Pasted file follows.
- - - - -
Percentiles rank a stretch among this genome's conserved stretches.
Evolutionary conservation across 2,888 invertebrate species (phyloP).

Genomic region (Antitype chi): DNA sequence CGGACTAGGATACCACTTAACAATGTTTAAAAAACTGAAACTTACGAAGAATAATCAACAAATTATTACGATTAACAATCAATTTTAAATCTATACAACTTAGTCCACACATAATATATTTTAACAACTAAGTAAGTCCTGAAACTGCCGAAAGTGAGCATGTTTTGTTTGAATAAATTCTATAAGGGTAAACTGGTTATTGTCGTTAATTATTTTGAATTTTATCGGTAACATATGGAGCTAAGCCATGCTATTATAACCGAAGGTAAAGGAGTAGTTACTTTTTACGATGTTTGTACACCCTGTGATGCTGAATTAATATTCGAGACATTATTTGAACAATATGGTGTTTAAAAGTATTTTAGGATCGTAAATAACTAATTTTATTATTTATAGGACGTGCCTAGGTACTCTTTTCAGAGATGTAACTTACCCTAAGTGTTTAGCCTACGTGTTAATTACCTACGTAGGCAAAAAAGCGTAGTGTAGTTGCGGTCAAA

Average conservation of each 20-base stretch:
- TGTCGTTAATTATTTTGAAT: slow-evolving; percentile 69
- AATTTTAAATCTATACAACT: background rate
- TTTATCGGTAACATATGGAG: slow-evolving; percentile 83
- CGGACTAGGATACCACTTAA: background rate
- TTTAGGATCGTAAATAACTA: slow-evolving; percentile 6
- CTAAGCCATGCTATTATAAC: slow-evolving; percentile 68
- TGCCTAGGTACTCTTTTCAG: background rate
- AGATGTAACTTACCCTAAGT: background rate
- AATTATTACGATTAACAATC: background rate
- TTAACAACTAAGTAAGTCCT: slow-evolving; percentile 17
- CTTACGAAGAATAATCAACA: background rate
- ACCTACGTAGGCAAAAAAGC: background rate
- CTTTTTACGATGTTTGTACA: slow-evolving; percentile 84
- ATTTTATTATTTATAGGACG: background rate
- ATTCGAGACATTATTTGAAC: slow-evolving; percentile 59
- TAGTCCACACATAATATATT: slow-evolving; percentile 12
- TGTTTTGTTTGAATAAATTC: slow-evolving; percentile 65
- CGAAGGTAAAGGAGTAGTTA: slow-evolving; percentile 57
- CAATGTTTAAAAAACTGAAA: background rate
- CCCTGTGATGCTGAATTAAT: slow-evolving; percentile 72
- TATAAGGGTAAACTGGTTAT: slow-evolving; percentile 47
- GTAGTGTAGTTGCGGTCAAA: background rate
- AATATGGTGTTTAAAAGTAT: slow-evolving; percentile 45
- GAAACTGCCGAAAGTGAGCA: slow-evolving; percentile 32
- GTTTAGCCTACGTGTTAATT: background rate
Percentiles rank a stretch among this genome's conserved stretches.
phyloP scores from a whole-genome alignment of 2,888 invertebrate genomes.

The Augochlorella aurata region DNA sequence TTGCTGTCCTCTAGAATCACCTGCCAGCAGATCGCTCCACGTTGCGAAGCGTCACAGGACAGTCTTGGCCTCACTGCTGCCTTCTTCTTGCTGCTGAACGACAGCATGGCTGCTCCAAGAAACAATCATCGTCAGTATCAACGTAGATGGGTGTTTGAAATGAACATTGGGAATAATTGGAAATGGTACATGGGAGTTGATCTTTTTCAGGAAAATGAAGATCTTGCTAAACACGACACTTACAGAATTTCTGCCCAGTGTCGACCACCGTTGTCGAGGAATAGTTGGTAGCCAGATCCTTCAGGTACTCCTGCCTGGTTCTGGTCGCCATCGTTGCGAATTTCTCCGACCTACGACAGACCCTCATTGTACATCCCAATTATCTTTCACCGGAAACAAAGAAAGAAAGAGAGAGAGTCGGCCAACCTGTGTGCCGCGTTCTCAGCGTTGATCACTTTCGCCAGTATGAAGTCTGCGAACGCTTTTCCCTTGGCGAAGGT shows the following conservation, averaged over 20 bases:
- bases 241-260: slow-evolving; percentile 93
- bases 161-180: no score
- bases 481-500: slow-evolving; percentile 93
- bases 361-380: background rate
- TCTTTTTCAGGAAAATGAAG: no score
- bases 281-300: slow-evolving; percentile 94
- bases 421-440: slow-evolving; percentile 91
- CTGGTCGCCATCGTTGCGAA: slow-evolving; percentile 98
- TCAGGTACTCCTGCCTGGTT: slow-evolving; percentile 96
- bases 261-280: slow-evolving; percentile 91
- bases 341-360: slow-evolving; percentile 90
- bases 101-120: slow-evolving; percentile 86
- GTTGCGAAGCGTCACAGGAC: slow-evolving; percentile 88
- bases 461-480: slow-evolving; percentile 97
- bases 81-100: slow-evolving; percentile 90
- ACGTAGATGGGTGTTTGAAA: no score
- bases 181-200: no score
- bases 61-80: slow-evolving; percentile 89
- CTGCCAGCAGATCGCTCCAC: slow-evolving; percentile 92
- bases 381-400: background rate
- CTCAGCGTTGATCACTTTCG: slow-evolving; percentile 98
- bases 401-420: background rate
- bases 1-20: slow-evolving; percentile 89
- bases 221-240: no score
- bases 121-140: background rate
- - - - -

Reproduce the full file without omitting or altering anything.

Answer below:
Percentiles rank a stretch among this genome's conserved stretches.
Evolutionary conservation across 2,888 invertebrate species (phyloP).

Genomic region (Antitype chi): DNA sequence CGGACTAGGATACCACTTAACAATGTTTAAAAAACTGAAACTTACGAAGAATAATCAACAAATTATTACGATTAACAATCAATTTTAAATCTATACAACTTAGTCCACACATAATATATTTTAACAACTAAGTAAGTCCTGAAACTGCCGAAAGTGAGCATGTTTTGTTTGAATAAATTCTATAAGGGTAAACTGGTTATTGTCGTTAATTATTTTGAATTTTATCGGTAACATATGGAGCTAAGCCATGCTATTATAACCGAAGGTAAAGGAGTAGTTACTTTTTACGATGTTTGTACACCCTGTGATGCTGAATTAATATTCGAGACATTATTTGAACAATATGGTGTTTAAAAGTATTTTAGGATCGTAAATAACTAATTTTATTATTTATAGGACGTGCCTAGGTACTCTTTTCAGAGATGTAACTTACCCTAAGTGTTTAGCCTACGTGTTAATTACCTACGTAGGCAAAAAAGCGTAGTGTAGTTGCGGTCAAA

Average conservation of each 20-base stretch:
- TGTCGTTAATTATTTTGAAT: slow-evolving; percentile 69
- AATTTTAAATCTATACAACT: background rate
- TTTATCGGTAACATATGGAG: slow-evolving; percentile 83
- CGGACTAGGATACCACTTAA: background rate
- TTTAGGATCGTAAATAACTA: slow-evolving; percentile 6
- CTAAGCCATGCTATTATAAC: slow-evolving; percentile 68
- TGCCTAGGTACTCTTTTCAG: background rate
- AGATGTAACTTACCCTAAGT: background rate
- AATTATTACGATTAACAATC: background rate
- TTAACAACTAAGTAAGTCCT: slow-evolving; percentile 17
- CTTACGAAGAATAATCAACA: background rate
- ACCTACGTAGGCAAAAAAGC: background rate
- CTTTTTACGATGTTTGTACA: slow-evolving; percentile 84
- ATTTTATTATTTATAGGACG: background rate
- ATTCGAGACATTATTTGAAC: slow-evolving; percentile 59
- TAGTCCACACATAATATATT: slow-evolving; percentile 12
- TGTTTTGTTTGAATAAATTC: slow-evolving; percentile 65
- CGAAGGTAAAGGAGTAGTTA: slow-evolving; percentile 57
- CAATGTTTAAAAAACTGAAA: background rate
- CCCTGTGATGCTGAATTAAT: slow-evolving; percentile 72
- TATAAGGGTAAACTGGTTAT: slow-evolving; percentile 47
- GTAGTGTAGTTGCGGTCAAA: background rate
- AATATGGTGTTTAAAAGTAT: slow-evolving; percentile 45
- GAAACTGCCGAAAGTGAGCA: slow-evolving; percentile 32
- GTTTAGCCTACGTGTTAATT: background rate
Percentiles rank a stretch among this genome's conserved stretches.
phyloP scores from a whole-genome alignment of 2,888 invertebrate genomes.

The Augochlorella aurata region DNA sequence TTGCTGTCCTCTAGAATCACCTGCCAGCAGATCGCTCCACGTTGCGAAGCGTCACAGGACAGTCTTGGCCTCACTGCTGCCTTCTTCTTGCTGCTGAACGACAGCATGGCTGCTCCAAGAAACAATCATCGTCAGTATCAACGTAGATGGGTGTTTGAAATGAACATTGGGAATAATTGGAAATGGTACATGGGAGTTGATCTTTTTCAGGAAAATGAAGATCTTGCTAAACACGACACTTACAGAATTTCTGCCCAGTGTCGACCACCGTTGTCGAGGAATAGTTGGTAGCCAGATCCTTCAGGTACTCCTGCCTGGTTCTGGTCGCCATCGTTGCGAATTTCTCCGACCTACGACAGACCCTCATTGTACATCCCAATTATCTTTCACCGGAAACAAAGAAAGAAAGAGAGAGAGTCGGCCAACCTGTGTGCCGCGTTCTCAGCGTTGATCACTTTCGCCAGTATGAAGTCTGCGAACGCTTTTCCCTTGGCGAAGGT shows the following conservation, averaged over 20 bases:
- bases 241-260: slow-evolving; percentile 93
- bases 161-180: no score
- bases 481-500: slow-evolving; percentile 93
- bases 361-380: background rate
- TCTTTTTCAGGAAAATGAAG: no score
- bases 281-300: slow-evolving; percentile 94
- bases 421-440: slow-evolving; percentile 91
- CTGGTCGCCATCGTTGCGAA: slow-evolving; percentile 98
- TCAGGTACTCCTGCCTGGTT: slow-evolving; percentile 96
- bases 261-280: slow-evolving; percentile 91
- bases 341-360: slow-evolving; percentile 90
- bases 101-120: slow-evolving; percentile 86
- GTTGCGAAGCGTCACAGGAC: slow-evolving; percentile 88
- bases 461-480: slow-evolving; percentile 97
- bases 81-100: slow-evolving; percentile 90
- ACGTAGATGGGTGTTTGAAA: no score
- bases 181-200: no score
- bases 61-80: slow-evolving; percentile 89
- CTGCCAGCAGATCGCTCCAC: slow-evolving; percentile 92
- bases 381-400: background rate
- CTCAGCGTTGATCACTTTCG: slow-evolving; percentile 98
- bases 401-420: background rate
- bases 1-20: slow-evolving; percentile 89
- bases 221-240: no score
- bases 121-140: background rate